Addressing the annual convocation of Visva-Bharati University founded by Nobel laureate Rabindranath Tagore in Santiniketan in Birbhum district, Kovind said that Visva-Bharati was an oasis in the vast desert of pedagogies which saw learners as robots.
Kovind refered to Tagore's stress not only on training the minds of the students through disciplines like philosophy, literature or history, but also to engage their souls with music, painting and fine arts.
"Given the pragmatic needs, there was space for agricultural studies too. This is why alongside Santiniketan, he gave so much importance to rural reconstruction and village welfare at Sriniketan," the President said.
He said the university emerged as a unique blend of tradition and modernity in an age which defined machines and wealth as benchmarks of progress for societies.
"The problem arises when concerns for human well-being are relegated to the background, and when the machine is allowed to gain predominance. So, while changes for the good of humanity are always welcome, caution has to be exercised in weeding out mindless measures that may threaten to swamp that basic concern in the name of progress," Kovind said.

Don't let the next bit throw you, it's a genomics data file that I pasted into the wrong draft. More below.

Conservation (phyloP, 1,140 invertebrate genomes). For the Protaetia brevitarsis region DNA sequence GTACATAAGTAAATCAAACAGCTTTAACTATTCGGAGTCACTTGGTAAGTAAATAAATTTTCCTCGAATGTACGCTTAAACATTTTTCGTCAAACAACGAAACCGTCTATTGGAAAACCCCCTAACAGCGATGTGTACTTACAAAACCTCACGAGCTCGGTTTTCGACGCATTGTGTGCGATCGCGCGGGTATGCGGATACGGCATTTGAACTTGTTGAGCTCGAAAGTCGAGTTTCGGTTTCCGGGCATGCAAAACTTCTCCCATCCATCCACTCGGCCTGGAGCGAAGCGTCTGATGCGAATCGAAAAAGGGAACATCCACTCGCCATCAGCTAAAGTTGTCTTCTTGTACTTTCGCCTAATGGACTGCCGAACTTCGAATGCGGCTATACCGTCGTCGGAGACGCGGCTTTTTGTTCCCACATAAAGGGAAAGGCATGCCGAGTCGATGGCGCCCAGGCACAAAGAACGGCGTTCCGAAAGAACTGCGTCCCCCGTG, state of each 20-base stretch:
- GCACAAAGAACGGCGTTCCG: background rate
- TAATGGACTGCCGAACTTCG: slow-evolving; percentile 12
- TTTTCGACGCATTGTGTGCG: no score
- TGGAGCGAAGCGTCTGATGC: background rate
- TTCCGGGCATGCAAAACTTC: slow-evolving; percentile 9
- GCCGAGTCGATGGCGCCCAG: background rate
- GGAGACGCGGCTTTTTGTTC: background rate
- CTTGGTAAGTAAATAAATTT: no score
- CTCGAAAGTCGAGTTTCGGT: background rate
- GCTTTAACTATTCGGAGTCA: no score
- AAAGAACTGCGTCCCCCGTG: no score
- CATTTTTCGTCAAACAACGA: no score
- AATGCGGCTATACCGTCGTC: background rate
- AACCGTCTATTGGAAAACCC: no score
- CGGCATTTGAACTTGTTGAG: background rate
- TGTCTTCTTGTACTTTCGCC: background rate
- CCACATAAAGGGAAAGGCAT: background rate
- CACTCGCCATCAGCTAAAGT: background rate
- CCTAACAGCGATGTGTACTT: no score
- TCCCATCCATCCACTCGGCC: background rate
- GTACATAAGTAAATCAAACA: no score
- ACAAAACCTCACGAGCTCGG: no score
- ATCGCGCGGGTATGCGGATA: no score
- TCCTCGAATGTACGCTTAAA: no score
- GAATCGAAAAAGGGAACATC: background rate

Kovind also called his visit to the university a pilgrimage, as it was the frequent meeting place of the two greatest visionaries of modern India, Tagore and Mahatma Gandhi.
Recalling the unique bonding between Gandhi and Tagore, he said that it shaped modern Indian life and thought. "The Gandhi-Tagore relationship is a glorious chapter in the history of modern India," he said.
Detailing the various occasions when the two great visionaries met in Santiniketan as also elsewhere, he said that both Tagore and Gandhi wanted to craft a philosophy of life, and found the ideal template in the ashrams of ancient India.
A total of 4,750 students were given Ph.D, post graduate and graduate degrees at the convocation ceremony.
( With inputs from IANS )